SOM Ghana Rabat Process

Rabat Process Senior Officials’ Meeting (SOM) 24th -25th October 2017 in Accra, Ghana.

In view of the Fifth Euro-African Ministerial Conference on Migration and Development, the Rabat Process convened a Senior Officials’ Meeting (SOM) in Accra to validate the new draft multi-annual cooperation programme 2018-2020, which will subsequently be adopted at ministerial level in 2018. The SOM, which was hosted by the Republic of Ghana and Chaired by the Kingdom of Belgium, marked a milestone in the consultation process that was launched earlier this year to support the development of the new strategic framework, which will replace the Rome Programme in 2018.

The main objective of the two-day meeting was to discuss and approve the drafts of the Political Declaration and Action Plan that make up the new multi-annual cooperation programme. As Ambassador Michel Lastschenko, Special Envoy Migration & Asylum and representative of the Kingdom of Belgium, recalled during the opening ceremony,: “the texts respond to the same objectives as the Valletta Action Plan, and fall within the same willingness to better understand the root causes of migration, to better ensure the protection of migrants and asylum seekers, to promote mobility and legal migration, including measures of return, readmission and reintegration, and to prevent irregular migration, migrant smuggling and human trafficking and to combat these phenomena.” 

In this respect, His Excellency Mr. William Hanna, Ambassador of the European Union to Ghana, stated that such challenges could:

“(...) only be addressed effectively in cooperation with the countries of origin, transit and destination in the spirit of partnership, shared responsibility and solidarity. These have been the founding principles of the Rabat Process (...).”

He added that: “It requires a carefully designed, balanced and sustainable policy response (and) the involvement of all stakeholders in the process, including states, civil society, the media, local authorities and the private sector, as well as diaspora, migrants and their families.

The speakers of the opening ceremony also reminded participants of the human dimension of migration and to “(...) never forget that - despite national responsibilities - the security of our States, of our borders, may never prevail over the safety and dignity of migrants, whoever they may be”, as Mr Lastschenko stated, and Mr Hanna pointed out in his statement:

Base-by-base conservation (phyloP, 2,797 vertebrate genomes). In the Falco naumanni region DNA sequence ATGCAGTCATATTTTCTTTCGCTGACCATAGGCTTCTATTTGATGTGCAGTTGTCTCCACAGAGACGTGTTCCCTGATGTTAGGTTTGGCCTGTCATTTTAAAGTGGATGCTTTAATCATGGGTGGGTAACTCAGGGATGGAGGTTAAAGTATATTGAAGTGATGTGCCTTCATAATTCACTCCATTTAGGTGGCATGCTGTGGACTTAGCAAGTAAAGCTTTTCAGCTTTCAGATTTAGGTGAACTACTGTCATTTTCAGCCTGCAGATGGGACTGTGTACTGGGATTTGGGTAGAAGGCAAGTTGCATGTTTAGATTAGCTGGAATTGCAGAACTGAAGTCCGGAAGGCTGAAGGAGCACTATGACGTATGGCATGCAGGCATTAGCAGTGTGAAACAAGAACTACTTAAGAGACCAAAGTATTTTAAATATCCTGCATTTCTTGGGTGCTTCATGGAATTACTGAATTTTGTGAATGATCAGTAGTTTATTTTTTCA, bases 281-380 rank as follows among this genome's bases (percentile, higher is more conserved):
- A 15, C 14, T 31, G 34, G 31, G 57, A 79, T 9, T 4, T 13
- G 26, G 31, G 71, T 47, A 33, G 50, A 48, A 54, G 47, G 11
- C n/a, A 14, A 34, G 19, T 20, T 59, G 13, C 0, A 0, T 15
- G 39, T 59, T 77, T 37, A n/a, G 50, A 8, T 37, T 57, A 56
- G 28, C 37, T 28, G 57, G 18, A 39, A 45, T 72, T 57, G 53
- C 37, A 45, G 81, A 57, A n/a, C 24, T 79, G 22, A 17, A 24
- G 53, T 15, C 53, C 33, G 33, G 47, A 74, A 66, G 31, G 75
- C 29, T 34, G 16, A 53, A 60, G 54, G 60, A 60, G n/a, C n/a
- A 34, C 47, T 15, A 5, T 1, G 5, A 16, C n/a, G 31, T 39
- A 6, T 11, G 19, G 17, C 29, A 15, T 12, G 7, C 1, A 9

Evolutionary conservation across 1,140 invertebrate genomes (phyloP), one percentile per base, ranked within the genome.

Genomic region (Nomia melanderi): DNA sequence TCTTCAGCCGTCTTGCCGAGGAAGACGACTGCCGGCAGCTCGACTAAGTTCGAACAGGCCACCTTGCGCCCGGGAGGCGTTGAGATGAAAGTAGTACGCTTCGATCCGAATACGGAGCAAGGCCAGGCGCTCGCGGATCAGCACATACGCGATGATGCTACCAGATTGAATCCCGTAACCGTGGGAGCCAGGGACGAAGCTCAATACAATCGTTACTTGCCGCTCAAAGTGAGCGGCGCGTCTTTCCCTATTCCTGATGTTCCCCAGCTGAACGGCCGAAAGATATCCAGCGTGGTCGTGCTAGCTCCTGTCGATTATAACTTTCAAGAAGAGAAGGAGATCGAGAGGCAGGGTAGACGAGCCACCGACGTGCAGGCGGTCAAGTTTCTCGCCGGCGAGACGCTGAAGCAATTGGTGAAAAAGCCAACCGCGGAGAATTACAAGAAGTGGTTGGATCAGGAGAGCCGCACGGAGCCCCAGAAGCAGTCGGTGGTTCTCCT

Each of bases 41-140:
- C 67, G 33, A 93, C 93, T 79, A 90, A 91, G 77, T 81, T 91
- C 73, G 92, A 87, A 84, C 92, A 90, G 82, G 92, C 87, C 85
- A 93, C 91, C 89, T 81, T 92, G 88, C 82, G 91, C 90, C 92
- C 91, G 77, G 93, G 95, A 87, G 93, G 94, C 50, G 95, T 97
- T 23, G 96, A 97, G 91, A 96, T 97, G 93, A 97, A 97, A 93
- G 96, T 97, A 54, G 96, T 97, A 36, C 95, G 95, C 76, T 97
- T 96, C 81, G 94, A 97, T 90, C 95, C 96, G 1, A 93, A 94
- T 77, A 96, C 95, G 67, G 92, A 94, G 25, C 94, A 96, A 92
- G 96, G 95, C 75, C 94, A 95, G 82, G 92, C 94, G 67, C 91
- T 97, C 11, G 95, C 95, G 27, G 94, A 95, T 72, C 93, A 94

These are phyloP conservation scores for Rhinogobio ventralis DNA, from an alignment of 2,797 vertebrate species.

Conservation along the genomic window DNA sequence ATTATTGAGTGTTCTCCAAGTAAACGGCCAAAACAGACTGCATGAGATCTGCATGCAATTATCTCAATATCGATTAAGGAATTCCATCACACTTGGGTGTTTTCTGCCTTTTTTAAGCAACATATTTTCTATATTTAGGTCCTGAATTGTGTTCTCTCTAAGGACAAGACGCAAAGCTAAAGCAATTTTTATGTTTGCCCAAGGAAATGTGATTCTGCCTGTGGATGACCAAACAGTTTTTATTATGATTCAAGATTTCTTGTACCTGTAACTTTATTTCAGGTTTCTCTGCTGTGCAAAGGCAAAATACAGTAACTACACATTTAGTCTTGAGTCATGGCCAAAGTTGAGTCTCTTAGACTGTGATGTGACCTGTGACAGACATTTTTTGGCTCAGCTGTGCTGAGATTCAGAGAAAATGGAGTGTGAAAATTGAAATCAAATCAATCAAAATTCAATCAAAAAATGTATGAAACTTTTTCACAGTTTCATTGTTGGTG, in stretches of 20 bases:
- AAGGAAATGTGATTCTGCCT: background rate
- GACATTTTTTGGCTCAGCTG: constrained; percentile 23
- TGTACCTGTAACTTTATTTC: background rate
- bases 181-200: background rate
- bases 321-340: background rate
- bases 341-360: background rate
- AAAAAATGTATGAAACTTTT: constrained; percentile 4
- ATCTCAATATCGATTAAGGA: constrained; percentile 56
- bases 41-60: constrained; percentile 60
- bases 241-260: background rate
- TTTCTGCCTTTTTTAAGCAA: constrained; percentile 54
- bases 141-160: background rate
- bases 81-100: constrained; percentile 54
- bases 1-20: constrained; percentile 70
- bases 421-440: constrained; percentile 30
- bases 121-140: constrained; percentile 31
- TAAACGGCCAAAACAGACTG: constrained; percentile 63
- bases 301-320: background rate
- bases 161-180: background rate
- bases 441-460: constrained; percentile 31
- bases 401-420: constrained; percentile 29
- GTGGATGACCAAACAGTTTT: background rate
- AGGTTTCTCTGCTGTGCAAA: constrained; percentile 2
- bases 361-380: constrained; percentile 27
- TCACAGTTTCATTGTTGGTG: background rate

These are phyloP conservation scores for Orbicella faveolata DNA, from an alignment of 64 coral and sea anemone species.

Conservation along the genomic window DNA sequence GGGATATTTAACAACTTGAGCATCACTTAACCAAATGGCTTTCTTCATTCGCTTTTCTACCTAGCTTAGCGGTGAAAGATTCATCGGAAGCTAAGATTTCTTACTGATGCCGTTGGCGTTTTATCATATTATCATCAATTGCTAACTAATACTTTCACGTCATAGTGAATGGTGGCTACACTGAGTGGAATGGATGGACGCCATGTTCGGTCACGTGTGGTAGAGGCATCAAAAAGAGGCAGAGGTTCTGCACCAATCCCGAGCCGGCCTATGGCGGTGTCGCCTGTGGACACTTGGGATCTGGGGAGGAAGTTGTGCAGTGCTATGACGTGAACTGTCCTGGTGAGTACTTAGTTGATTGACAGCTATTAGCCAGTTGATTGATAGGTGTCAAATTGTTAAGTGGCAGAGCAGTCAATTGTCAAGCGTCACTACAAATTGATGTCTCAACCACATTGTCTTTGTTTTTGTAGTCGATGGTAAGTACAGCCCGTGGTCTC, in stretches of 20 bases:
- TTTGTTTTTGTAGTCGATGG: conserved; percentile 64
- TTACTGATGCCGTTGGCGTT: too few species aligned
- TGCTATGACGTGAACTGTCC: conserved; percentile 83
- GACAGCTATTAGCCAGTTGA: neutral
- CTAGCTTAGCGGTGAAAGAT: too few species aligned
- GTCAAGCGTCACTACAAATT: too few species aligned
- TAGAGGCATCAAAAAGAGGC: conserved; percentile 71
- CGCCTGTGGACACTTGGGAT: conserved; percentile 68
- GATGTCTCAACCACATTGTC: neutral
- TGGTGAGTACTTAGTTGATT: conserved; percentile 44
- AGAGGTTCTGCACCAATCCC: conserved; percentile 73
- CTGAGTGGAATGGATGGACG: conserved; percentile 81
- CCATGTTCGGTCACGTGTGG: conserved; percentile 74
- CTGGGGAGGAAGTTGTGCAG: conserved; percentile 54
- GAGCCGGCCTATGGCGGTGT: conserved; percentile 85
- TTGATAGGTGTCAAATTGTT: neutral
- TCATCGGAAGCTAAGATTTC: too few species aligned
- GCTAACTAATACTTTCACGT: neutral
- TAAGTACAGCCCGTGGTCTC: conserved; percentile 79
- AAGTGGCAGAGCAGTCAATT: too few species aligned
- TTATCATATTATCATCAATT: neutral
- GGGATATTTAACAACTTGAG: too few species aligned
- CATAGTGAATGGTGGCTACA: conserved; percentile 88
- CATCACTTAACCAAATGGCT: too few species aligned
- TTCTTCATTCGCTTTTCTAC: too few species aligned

“The question is not how migration can be “stopped”. The question is how it can be better managed.” 

In addition to representatives of partner countries and international organisations, two civil society organisations (the International Catholic Migration Commission and the West African Observatory on Migrations) attended the SOM as observers. Their invitation is a noteworthy development since, previously, civil society had only been invited to attend technical and not high-level or political meetings of the Rabat Process,

While the agenda of the first day focused mainly on examining the draft Political Declaration, the second day was entirely dedicated to discussing the draft Action Plan and, in particular, its implementation and the added value of the Rabat Process as a regional platform for exchange.

Five parallel working groups allowed the participants to look in detail into all of the issues at stake. Each group focused on one of the five domains of the 2015 Joint Valletta Action Plan, which will also be reflected in the future Rabat Process Action Plan:

  • Development benefits of migration and addressing root causes of irregular migration and forced displacement;
  • Legal migration and mobility;
  • Protection and asylum;
  • Preventing and combating irregular migration, migrant smuggling and human trafficking;
  • Return, readmission and reintegration.

In each working group, an African and a European partner country were invited to share a case study or success story; this was followed by in-depth discussions.

The new multi-annual cooperation programme will take into account new realities of migration challenges and reflect the Rabat Process’ evolving role as a regional migration dialogue and its responsibility for monitoring the implementation of the Joint Valletta Action Plan. To this end, and given the short implementation time-frame, the future multi-annual cooperation programme will pay particularly attention to setting realistic, achievable targets that add value to the existing intergovernmental framework, and are in line with the Rabat Process’ specific features as a Euro-African forum for balanced dialogue and cooperation.

The meeting ended with the approval of the draft Political Declaration and Action Plan, ready for formal adoption at the upcoming Fifth Ministerial Conference in mid-2018.

Access the meeting documents below:

Agenda:

Presentations: